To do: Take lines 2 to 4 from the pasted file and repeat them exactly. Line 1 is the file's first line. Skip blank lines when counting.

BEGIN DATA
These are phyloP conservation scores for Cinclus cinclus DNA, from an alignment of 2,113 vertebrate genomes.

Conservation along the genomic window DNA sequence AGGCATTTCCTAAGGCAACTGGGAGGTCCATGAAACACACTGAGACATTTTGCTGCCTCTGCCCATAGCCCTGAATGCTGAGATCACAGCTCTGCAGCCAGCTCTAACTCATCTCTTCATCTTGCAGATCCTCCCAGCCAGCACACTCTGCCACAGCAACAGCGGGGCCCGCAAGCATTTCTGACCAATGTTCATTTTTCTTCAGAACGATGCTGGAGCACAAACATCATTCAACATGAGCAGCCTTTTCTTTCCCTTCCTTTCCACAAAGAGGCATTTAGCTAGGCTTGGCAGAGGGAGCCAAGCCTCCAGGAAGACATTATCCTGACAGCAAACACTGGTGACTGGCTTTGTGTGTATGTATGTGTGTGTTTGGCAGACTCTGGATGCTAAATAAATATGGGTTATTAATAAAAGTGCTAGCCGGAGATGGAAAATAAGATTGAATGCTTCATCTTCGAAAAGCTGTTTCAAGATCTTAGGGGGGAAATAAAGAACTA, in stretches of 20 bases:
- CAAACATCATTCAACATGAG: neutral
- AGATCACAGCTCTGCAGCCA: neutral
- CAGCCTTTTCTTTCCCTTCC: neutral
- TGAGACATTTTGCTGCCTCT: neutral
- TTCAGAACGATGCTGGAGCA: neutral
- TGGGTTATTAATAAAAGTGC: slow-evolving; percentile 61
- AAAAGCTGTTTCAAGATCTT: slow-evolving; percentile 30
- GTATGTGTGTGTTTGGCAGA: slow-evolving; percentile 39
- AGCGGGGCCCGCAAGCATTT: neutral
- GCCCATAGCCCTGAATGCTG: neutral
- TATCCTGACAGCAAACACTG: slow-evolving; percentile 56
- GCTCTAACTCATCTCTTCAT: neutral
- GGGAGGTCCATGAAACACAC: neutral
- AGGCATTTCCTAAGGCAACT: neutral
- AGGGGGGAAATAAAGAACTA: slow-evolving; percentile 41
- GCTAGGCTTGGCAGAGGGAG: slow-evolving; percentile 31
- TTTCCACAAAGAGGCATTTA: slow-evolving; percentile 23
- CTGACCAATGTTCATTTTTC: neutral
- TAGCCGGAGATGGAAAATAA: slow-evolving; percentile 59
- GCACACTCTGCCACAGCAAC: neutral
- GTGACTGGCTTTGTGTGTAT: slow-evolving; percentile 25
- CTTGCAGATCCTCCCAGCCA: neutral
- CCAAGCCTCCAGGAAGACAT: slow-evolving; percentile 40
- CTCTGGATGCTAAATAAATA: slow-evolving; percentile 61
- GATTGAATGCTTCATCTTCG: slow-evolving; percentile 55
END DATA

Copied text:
Conservation along the genomic window DNA sequence AGGCATTTCCTAAGGCAACTGGGAGGTCCATGAAACACACTGAGACATTTTGCTGCCTCTGCCCATAGCCCTGAATGCTGAGATCACAGCTCTGCAGCCAGCTCTAACTCATCTCTTCATCTTGCAGATCCTCCCAGCCAGCACACTCTGCCACAGCAACAGCGGGGCCCGCAAGCATTTCTGACCAATGTTCATTTTTCTTCAGAACGATGCTGGAGCACAAACATCATTCAACATGAGCAGCCTTTTCTTTCCCTTCCTTTCCACAAAGAGGCATTTAGCTAGGCTTGGCAGAGGGAGCCAAGCCTCCAGGAAGACATTATCCTGACAGCAAACACTGGTGACTGGCTTTGTGTGTATGTATGTGTGTGTTTGGCAGACTCTGGATGCTAAATAAATATGGGTTATTAATAAAAGTGCTAGCCGGAGATGGAAAATAAGATTGAATGCTTCATCTTCGAAAAGCTGTTTCAAGATCTTAGGGGGGAAATAAAGAACTA, in stretches of 20 bases:
- CAAACATCATTCAACATGAG: neutral
- AGATCACAGCTCTGCAGCCA: neutral